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Evaluation of Some Iranian Wild Species from Valerianaceae as Commercial Sources of Valepotriates

Ebrahimzadeh Hassan, Radjabian Tayebeh, Ekhteraei Tousi Samaneh, Niknam Vahid and Mozaffarian Vali-O-Allah

The aim of the present study was to characterize some Iranian wild species of Valerianaceae with respect to their contents of valepotriates. Identification of these compounds which are known as reliable markers in Valerianaceae family was achieved using TLC and UV-spectrophotometry methods. Valepotriates makes substantial contribution to the sedative effect of valerian. Separation of these compounds was performed by TLC using a ternary mobile phase of toluene-ethyl acetate - methyl ethyl ketone (80:15:5 v/v) on silica gel HF254+366 plates. Separated bands were observed in ultraviolet light at 254 nm. For bands revelation, 2, 4- dinitrophenylhydrazine (DNPH) solution spray was used at visible light. For the quantitative determination of valepotriates a standardized product (Valmane ®) was used to plot two calibration curves. One calibration curve was drawn in the concentration range of 5-156 mg L-1 for determination of valtrate + acevaltrate amounts. The second one was linear in the range of 5-52 mg L-1 for didrovaltrate quantification. The qualitative and quantitative determinations were carried out in all organs of Valeriana sisymbriifolia Vahl, Valeriana alliariifolia Adams and Centranthus longiflorus Stev. (Iranian wild plant species) and commercial Valeriana officinalis L. sample. Results showed that didrovaltrate amounts (dry weight basis) ranged from 0.13% in inflorescence of V. alliariifolia to 3.51% in leaf of C. longiflorus. Also acevaltrate + valtrate contents varied from minimum 0.06% in stem of V. sisymbriifolia to maximum 10.85% in root of V. alliariifolia. Valepotriates contents in these species were compared to those of commercial Valeriana officinalis L. root and rhizome samples (didrovaltrate 1.99-3.23%, valtrate + acevaltrate 5.1-9.26%).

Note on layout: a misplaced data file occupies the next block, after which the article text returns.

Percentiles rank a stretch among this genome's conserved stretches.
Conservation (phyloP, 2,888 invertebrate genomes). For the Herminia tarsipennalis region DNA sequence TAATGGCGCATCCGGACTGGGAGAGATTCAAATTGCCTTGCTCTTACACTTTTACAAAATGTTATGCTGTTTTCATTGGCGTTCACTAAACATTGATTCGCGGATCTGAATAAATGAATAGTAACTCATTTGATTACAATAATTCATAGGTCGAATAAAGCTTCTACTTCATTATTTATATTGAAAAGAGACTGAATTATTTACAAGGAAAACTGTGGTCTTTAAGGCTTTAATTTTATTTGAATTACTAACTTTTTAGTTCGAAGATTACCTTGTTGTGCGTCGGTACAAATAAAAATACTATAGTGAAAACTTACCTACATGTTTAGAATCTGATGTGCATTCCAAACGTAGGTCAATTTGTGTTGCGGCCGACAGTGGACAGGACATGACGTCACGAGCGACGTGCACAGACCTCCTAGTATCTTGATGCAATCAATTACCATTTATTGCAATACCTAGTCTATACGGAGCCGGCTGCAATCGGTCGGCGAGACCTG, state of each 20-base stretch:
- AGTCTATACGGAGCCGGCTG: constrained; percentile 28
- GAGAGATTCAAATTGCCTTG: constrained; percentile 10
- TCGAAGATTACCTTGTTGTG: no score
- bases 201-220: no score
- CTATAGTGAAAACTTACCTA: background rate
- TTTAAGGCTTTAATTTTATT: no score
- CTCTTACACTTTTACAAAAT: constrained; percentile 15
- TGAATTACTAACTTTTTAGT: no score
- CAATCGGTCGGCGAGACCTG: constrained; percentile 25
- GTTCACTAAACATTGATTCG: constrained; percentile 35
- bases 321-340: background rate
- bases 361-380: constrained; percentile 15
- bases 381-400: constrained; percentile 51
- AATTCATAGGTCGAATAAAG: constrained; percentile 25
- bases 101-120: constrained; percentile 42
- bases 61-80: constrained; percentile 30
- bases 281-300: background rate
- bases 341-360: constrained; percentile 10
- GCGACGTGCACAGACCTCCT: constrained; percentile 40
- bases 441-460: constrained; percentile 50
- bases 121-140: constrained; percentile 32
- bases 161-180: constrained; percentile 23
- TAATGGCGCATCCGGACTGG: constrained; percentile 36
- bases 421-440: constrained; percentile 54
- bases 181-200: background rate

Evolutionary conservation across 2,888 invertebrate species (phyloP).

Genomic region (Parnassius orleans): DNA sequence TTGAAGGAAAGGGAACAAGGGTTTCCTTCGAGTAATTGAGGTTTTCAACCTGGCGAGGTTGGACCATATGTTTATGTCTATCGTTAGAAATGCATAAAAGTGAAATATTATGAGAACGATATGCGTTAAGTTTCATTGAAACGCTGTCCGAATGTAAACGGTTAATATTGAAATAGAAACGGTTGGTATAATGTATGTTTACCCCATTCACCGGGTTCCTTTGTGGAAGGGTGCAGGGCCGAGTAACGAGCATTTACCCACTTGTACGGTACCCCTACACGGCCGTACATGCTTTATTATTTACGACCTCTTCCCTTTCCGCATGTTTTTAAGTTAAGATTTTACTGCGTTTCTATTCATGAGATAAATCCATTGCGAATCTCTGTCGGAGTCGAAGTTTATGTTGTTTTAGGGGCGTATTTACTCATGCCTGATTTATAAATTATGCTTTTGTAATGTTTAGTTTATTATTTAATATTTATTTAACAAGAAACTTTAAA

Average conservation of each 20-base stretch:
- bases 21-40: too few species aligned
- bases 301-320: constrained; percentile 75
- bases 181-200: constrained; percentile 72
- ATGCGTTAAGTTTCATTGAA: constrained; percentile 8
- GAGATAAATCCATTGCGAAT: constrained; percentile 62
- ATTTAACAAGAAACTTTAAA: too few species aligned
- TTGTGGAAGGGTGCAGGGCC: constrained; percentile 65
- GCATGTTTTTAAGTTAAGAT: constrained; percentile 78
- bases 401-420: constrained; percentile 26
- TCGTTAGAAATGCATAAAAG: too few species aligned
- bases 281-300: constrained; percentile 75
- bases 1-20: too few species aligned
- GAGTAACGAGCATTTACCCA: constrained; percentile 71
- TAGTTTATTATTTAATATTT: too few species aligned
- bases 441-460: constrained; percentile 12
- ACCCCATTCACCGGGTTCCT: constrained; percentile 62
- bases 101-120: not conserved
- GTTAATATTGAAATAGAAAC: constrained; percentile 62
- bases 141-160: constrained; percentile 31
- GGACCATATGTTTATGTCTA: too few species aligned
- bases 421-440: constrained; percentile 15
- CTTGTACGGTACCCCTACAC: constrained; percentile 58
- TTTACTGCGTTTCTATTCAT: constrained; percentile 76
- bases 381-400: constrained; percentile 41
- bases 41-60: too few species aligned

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Ebrahimzadeh Hassan, Radjabian Tayebeh, Ekhteraei Tousi Samaneh, Niknam Vahid and Mozaffarian Vali-O-Allah, 2008. Evaluation of Some Iranian Wild Species from Valerianaceae as Commercial Sources of Valepotriates. Journal of Biological Sciences, 8: 549-555.

DOI: 10.3923/jbs.2008.549.555



Valerianaceae contains about 350 species of almost cosmopolitan distribution, mostly at high elevations (Bell and Donoghue, 2005). Six species of Valeriana L. and one species of Centranthus DC. grow as wild populations in different geographical areas of Iran (Moussavi-Allashlou, 2001). The roots and rhizomes of valerian (V. officinalis L., in broad sense) contain several compounds with demonstrable pharmacological activities. These include the essential oil and its sesquiterpenoids (valerenic acid derivatives), epoxy iridoid esters (valepotriates) and their decomposition products such as baldrinal and homobaldrinal, amino acids (arginine, GABA, glutamine, tyrosine) and alkaloids (Upton et al., 1999). Valepotriates belong to the iridoid group, which contains monoterpenes characterized by a cyclopenta-[c]-pyranoid skeleton. Iridoids occur mainly in glycosidic form in a wide range of plant families. Valepotriates are very specific iridoids, not glycosdidic and lipophilic esters of triols derived from iridane (Fig. 1). Valepotriates are common in Valerianaceae plant family and considered to be one of the main groups responsible for the sedative activity of valerian preparations. Based on their chemical structures, valepotriates can be divided into four main groups; namely dienes (e.g., valtrate and acevaltrate), monoenes (e.g., didrovaltrate), valtrate-hydrines and desoxy monoenes (Bos et al., 2002).

Valerian root has already been used by the Greek and the Roman physicians as a diuretic, anodyne and spasmolytic agent. In the 17th century it was used to treat epilepsy. Its current use as a mild sedative dates back to

Fig. 1:
Structure of some valepotriates and their decomposition products (Bos et al., 2002). Ac: Acetyl, Iv: Isovaleryl, Aiv: Acetoxyisovaleryl